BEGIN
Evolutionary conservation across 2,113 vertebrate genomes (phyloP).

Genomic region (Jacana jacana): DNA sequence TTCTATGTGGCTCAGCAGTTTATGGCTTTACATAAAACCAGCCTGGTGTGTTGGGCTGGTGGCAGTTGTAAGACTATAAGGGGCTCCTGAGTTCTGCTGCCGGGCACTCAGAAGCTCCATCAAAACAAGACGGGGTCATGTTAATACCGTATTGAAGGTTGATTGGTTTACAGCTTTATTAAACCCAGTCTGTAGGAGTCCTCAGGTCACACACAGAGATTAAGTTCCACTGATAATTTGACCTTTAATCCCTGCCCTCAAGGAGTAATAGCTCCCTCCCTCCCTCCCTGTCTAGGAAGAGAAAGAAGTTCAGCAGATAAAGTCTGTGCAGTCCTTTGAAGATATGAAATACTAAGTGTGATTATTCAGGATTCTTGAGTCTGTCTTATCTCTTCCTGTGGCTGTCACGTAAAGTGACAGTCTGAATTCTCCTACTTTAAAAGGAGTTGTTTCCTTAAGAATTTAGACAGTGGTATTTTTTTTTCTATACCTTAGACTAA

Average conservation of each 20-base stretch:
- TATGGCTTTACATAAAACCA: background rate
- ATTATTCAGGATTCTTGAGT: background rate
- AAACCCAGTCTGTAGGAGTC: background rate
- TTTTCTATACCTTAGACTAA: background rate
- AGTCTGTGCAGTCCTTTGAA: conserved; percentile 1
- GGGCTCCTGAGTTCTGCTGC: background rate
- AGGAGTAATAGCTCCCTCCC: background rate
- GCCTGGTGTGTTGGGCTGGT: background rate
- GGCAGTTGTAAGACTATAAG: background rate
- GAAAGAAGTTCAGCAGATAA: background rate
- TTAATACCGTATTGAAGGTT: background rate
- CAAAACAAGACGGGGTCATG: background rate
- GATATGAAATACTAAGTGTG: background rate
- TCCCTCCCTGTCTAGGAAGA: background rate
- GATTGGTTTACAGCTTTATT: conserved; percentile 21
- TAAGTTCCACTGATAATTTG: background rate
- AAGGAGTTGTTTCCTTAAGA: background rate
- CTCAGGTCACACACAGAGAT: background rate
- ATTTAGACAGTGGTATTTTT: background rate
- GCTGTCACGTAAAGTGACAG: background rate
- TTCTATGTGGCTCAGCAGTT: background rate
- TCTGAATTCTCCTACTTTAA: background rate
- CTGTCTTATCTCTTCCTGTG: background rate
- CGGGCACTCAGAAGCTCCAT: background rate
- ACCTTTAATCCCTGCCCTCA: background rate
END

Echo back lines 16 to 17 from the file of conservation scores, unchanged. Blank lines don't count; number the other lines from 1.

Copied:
- GATATGAAATACTAAGTGTG: background rate
- TCCCTCCCTGTCTAGGAAGA: background rate